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Meet the Limboto’s Greater Painted-snipe

Something interesting occured in the event Welcome Birds; Migrating Birds and the Beauty of Limboto Lake on 9 August 2015. The occasion itself was a collaboration event of the Komunitas Untuk Bumi (KUBU/Community for the Earth), Masyarakat Fotografi Gorontalo/MFG (Gorontalo Photography Society), Gorontalo Perupa/Goropa (Gorontalo Artists), Aliansi Jurnalis Independen/AJI (Alliance of Independent Journalists) Gorontalo, Forum Komunitas Hijau/FKH (Green Community Forum) and Japesda.

We were succeeded in monitoring the Greater Painted-snipe (Rostratula benghalensis).

The Greater Painted-snipe is rarely encountered in Sulawesi. First record was when R Bishop made observations in the Toraut area, near Bogani National Park, in 1999. This wader was recorded for the second time around 2005 by Marc Argeloo. Its appearance in Lake Limboto was the third record.

The Greater Painted-snipe belongs to the Rostratulidae family. Its distribution is widely-stretched from Africa and Madagascar, eastern of Pakistan to China, southeastern part of Russia and Japan, and to the south from South East Asia including the Philippines, Greater Sunda and Lesser Sunda (Lombok, Sumbawa, Flores) and Australia.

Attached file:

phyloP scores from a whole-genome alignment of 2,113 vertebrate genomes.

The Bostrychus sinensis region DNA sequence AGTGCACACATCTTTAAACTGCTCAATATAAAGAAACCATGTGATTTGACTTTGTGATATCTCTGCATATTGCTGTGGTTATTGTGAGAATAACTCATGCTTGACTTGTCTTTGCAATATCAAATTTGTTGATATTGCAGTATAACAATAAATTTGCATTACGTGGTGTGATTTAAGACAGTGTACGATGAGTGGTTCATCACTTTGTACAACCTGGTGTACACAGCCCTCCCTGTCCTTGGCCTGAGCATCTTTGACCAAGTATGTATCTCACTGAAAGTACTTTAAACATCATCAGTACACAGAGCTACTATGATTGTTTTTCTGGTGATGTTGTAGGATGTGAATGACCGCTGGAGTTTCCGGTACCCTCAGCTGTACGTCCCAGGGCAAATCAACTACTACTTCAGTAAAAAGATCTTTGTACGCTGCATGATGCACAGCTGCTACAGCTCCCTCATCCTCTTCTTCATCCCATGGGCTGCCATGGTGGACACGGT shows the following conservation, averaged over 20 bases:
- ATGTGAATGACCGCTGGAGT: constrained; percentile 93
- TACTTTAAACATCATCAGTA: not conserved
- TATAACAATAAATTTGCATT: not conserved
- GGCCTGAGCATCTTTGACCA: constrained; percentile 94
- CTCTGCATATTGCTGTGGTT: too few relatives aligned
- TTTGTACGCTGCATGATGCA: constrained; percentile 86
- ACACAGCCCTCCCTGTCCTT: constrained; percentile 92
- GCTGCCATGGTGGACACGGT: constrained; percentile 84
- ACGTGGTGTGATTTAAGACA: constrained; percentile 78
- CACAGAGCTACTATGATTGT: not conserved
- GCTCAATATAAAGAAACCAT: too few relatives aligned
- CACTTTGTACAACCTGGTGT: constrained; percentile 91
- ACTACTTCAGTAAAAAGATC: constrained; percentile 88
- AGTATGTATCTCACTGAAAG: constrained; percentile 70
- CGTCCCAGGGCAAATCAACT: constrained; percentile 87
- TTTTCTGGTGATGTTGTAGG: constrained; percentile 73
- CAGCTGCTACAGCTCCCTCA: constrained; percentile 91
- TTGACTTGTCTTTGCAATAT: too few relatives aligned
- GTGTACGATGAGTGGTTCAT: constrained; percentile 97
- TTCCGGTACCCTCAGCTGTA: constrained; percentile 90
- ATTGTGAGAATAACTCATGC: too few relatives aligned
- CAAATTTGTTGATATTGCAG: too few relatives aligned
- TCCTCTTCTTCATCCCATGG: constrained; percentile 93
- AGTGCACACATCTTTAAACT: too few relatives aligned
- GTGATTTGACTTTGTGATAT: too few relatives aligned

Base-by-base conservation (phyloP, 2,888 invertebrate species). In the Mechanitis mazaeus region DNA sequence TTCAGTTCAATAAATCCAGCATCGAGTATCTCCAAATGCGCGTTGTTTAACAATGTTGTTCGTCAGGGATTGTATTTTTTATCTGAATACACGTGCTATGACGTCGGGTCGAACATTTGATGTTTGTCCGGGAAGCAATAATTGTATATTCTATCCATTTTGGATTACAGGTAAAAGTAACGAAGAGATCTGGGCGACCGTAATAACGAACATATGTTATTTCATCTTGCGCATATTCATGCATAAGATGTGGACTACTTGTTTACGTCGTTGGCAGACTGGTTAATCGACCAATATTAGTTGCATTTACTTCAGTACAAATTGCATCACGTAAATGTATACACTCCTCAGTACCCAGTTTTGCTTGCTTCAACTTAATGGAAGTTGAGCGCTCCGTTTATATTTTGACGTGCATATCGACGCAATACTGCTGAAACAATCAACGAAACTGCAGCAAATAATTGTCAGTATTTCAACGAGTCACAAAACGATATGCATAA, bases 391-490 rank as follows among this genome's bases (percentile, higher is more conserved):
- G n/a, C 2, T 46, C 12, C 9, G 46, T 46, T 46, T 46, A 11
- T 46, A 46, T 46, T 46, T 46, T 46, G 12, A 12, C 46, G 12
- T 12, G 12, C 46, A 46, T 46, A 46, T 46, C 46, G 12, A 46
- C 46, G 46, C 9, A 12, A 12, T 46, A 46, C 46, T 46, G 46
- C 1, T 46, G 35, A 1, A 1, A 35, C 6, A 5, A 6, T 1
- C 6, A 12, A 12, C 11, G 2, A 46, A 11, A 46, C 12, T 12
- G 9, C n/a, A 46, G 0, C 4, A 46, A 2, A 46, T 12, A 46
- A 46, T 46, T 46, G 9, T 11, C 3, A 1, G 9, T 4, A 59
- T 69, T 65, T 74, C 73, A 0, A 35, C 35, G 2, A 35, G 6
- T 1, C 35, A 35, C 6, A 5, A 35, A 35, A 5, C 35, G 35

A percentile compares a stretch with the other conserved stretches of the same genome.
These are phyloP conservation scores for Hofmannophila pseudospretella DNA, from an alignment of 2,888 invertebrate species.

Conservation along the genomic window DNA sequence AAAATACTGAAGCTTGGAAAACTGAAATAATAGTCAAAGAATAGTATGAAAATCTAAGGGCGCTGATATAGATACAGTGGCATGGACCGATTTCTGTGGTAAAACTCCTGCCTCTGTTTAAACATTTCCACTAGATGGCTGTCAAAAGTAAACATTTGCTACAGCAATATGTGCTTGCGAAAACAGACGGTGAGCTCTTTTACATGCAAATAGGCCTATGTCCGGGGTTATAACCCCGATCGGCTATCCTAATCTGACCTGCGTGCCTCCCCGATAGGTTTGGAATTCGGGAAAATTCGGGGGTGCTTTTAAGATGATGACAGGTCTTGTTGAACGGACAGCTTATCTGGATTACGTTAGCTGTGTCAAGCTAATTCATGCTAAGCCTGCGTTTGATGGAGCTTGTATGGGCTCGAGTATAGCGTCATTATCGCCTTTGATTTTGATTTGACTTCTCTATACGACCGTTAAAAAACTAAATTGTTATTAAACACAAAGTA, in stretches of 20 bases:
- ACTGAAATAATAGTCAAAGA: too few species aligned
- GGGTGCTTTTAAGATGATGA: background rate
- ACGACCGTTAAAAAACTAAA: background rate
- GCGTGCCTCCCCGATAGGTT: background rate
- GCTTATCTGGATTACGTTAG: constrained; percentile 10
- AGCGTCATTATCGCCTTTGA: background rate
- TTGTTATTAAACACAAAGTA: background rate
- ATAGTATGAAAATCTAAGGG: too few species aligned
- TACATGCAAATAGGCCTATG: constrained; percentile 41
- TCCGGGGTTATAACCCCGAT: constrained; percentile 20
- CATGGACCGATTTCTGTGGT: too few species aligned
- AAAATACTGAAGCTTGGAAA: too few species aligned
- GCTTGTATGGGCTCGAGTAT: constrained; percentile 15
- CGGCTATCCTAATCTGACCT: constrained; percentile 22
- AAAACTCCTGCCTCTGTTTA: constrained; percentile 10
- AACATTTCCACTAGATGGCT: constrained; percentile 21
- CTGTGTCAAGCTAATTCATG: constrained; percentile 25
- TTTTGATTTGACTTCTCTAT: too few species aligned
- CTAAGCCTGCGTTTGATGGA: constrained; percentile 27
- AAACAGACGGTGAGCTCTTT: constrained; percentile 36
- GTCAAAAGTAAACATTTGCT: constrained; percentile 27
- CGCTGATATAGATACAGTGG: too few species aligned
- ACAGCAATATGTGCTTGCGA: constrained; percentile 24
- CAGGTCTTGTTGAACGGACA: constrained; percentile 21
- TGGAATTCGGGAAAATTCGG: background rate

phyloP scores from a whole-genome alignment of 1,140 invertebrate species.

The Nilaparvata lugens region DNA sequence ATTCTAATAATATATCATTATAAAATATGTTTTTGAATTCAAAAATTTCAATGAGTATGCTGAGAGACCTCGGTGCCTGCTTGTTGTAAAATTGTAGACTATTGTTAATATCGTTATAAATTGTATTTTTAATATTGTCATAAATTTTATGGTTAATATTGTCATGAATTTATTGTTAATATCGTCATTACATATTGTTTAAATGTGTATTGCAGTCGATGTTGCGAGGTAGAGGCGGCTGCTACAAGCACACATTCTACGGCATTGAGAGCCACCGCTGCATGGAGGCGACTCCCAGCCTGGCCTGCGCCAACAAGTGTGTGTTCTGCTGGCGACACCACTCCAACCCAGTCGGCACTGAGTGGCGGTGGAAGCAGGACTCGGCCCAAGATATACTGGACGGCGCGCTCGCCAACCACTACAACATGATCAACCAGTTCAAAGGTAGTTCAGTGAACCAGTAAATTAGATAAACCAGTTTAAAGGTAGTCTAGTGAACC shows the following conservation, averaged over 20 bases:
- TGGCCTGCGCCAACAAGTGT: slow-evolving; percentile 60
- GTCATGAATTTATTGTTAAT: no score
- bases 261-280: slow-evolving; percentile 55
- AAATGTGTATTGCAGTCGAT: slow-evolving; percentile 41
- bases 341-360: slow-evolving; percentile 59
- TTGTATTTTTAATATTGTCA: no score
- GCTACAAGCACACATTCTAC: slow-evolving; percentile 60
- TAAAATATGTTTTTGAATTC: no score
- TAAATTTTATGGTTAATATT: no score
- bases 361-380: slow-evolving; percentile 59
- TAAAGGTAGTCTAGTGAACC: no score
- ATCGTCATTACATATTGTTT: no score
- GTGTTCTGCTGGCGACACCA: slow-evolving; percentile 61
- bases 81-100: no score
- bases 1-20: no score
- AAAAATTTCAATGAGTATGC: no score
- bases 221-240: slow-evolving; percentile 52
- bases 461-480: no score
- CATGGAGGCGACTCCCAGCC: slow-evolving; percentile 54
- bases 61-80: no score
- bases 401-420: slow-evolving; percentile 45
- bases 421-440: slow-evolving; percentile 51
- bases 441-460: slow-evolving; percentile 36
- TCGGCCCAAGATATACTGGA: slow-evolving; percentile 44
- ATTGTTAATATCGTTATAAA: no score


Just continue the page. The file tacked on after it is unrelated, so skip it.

This species is rather small in size (25 cm), appears like other snipes but more colorful and plumper with a short tail. Its head and chest are dark chestnut brown with an eye-shaped white circle and yellow line in the middle of the crown, greenish back and wings with “V” mark on its back and long, thick, white line around shoulder to the lower parts. The male is smaller and has duller feathers, but more spots and a little yellowish. Its coat is speckled with gold, while the spots on the eyes are yellow.

The Greater Painted-snipes is generally quiet. Its habitats are the meadows, swamps, and rice fields. The diet is mostly of insects, snails and worms, but they are also forage on seeds, rice grains and grasses. Some authors refer to its population in Australia as a separate subspecies under the name R.b. australis.*